Ashley Lister’s A-Z of Horror: H is for Herbert


When I was growing up there were two authors who dominated the horror genre: Stephen King and James Herbert. Of course there were plenty of other successful horror authors at that time, including Guy N Smith and Dennis Wheatley and, later, Clive Barker and Dean R Koontz. But, when I was growing up, the giants of the genre were King and Herbert.

My first introduction to Herbert came through The Fog (1975). This is a novel about a deadly fog that drives its victims insane when they come into contact with it. The idea was wonderfully frightening when I first encountered it and, to this day, if I find myself surrounded by fog, my thoughts go back to the creeping terror that came from reading that story. It’s possible to read the novel now as a warning about our use of technologies such as fracking (not that anyone sane needs warning about fracking) or to treat it as a parable about the way we’re abusing our environment and are undoubtedly going to pay the price for the damage we’ve already done. However, at the time of my first reading this title, I remember thinking it was a powerful story because the fog turned normal people into crazies, and those crazies were brutal and dangerous and horrifying.


Not that The Fog was Herbert’s first novel. That honour goes to The Rats, the first in a series of three titles (Lair and Domain were the subsequent titles) and those stories too showed a master craftsman at work, knowing how to best terrify a reader, and doing this with a narrative that would have me awake until the early hours of a morning, losing sleep as I promised myself ‘just one more chapter.’ These first titles, described as science-fiction/horror by some, because the story’s disequilibrium is brought about by the impact of modern technologies, are very much disaster/monster stories that border on the verge of being apocalyptic. Maybe the world doesn’t quite end, but we all know it was a close-run thing.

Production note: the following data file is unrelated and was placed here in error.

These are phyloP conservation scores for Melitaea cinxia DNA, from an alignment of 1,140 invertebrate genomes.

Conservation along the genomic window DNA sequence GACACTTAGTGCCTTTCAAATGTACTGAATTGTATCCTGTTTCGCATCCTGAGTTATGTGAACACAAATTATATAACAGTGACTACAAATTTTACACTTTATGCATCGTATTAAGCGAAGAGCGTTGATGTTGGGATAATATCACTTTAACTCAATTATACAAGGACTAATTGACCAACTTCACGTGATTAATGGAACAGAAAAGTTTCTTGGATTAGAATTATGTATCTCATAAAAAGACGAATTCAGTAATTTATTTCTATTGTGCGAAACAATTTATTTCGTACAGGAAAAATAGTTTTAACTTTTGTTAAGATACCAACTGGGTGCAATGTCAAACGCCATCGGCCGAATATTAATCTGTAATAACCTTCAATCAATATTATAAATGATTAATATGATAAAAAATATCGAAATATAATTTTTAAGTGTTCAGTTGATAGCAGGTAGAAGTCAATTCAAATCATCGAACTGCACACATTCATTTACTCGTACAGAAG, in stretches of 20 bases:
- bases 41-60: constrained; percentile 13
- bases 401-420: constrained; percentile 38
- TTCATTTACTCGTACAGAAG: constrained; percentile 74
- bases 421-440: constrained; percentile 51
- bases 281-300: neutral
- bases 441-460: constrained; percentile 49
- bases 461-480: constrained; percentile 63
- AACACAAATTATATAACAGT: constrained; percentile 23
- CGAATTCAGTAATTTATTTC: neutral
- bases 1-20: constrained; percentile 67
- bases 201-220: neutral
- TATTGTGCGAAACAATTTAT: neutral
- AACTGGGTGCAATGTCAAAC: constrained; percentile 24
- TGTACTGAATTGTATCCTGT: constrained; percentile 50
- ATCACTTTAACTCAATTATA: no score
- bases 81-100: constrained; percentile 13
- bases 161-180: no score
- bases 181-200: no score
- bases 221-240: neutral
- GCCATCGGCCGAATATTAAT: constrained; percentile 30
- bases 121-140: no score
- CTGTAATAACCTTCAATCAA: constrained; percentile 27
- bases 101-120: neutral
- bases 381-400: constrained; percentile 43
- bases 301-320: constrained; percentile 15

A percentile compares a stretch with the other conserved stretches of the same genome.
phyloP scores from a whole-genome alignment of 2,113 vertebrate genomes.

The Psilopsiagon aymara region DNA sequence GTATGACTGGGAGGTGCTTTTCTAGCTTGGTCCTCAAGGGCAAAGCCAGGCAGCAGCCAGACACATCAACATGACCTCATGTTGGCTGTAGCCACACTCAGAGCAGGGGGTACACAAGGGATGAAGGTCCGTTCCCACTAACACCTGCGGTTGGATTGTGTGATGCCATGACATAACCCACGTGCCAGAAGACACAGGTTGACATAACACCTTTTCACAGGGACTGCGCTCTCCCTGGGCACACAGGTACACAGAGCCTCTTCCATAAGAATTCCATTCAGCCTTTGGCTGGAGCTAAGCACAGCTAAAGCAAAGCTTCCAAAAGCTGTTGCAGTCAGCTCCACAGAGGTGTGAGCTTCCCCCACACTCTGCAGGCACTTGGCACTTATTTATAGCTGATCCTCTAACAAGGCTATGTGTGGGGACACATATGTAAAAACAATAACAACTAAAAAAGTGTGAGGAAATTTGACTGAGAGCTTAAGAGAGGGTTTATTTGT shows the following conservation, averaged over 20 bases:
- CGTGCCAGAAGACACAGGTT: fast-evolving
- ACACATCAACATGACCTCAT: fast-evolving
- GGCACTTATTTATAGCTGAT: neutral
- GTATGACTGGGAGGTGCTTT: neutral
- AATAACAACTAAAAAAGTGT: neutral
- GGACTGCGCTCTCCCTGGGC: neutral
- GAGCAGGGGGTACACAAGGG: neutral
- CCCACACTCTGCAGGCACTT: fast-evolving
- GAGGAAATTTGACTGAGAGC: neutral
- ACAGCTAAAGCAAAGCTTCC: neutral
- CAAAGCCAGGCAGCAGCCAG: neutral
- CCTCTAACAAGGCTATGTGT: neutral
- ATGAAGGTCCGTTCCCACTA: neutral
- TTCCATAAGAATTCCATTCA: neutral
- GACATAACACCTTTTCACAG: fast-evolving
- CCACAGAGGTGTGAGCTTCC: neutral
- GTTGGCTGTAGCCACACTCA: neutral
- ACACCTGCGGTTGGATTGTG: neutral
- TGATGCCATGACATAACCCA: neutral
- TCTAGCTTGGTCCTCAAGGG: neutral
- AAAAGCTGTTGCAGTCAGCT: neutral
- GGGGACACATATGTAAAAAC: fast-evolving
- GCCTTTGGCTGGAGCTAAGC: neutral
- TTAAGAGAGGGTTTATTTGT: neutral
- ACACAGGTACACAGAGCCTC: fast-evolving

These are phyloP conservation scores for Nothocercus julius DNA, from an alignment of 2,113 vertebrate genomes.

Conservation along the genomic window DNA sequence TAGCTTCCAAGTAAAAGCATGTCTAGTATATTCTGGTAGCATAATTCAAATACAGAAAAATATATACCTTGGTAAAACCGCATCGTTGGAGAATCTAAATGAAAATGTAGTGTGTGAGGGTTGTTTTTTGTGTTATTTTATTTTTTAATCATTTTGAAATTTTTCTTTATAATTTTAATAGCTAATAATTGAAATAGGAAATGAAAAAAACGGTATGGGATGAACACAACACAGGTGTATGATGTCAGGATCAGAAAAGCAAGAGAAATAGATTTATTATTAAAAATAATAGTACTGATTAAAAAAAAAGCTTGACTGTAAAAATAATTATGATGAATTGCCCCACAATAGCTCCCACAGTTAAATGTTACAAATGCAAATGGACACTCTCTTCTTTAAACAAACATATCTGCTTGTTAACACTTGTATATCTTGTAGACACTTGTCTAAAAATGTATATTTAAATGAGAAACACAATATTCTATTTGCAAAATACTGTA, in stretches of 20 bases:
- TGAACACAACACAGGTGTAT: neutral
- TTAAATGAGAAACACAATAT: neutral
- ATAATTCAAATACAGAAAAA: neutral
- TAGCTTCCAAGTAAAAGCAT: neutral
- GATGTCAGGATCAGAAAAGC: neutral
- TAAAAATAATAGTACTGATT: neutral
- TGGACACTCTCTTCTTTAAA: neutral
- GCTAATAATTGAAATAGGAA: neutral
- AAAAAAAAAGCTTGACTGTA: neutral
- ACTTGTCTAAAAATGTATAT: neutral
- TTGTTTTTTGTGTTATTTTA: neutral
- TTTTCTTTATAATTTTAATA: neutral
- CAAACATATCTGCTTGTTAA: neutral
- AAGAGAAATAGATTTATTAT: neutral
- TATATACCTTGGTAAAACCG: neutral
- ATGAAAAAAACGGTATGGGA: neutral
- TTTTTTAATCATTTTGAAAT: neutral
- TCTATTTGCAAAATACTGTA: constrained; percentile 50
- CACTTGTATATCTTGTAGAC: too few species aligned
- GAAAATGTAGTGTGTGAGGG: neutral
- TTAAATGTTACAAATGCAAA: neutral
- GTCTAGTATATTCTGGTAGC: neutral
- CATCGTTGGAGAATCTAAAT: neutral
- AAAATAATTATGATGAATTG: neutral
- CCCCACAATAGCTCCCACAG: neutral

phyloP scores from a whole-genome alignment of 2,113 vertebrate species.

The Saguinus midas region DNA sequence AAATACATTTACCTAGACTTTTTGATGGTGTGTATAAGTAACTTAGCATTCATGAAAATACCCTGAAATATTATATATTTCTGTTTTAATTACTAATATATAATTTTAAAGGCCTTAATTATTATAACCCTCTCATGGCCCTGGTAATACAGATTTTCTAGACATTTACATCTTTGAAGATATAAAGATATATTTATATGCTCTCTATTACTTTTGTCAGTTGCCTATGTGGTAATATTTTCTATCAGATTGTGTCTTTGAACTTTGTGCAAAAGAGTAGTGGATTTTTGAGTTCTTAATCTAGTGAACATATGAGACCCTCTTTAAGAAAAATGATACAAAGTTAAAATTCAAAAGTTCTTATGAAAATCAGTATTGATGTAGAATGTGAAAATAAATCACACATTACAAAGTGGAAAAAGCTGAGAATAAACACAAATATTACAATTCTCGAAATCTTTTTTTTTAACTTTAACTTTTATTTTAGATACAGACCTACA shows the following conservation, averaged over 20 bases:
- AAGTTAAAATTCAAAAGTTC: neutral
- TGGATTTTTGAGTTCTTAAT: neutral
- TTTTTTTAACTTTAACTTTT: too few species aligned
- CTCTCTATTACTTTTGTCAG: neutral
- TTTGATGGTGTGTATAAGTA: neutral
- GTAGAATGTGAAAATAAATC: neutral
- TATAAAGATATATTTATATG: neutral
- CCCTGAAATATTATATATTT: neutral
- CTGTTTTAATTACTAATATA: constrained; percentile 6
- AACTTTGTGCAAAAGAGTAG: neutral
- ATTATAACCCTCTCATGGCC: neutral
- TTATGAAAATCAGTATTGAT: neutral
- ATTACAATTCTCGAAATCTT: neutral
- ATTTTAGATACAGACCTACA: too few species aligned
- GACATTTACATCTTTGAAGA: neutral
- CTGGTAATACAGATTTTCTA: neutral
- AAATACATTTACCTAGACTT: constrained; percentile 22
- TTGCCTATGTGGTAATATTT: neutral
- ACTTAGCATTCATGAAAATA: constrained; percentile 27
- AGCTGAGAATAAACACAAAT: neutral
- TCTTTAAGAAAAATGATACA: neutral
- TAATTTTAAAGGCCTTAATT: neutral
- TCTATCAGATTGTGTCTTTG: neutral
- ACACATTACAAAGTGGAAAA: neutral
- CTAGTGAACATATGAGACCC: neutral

And I think it was Herbert’s sense of grandeur that captivated me. Stephen King said of Herbert, “James Herbert comes at us with both hands, not willing to simply engage our attention, he seizes us by the lapels and begins to scream in our faces.” It’s a shocking image, but it’s absolutely true. The graphic violence portrayed in some of his stories is delightfully disturbing. As I said before, the memory of his stories is still causing me disquiet more than 45 years after I first read them.

James Herbert was a full-time writer, he also designed his own book covers and publicity. His books have sold 54 million copies worldwide, and have been translated into 34 languages, including Chinese and Russian. Herbert passed away on March 20th, 2013 (curiously, that’s exactly eight years from the date when I’m writing this) and he’s left a huge hole in the UK horror scene.

And, if you’ve not read any of his fiction, go out and treat yourself.

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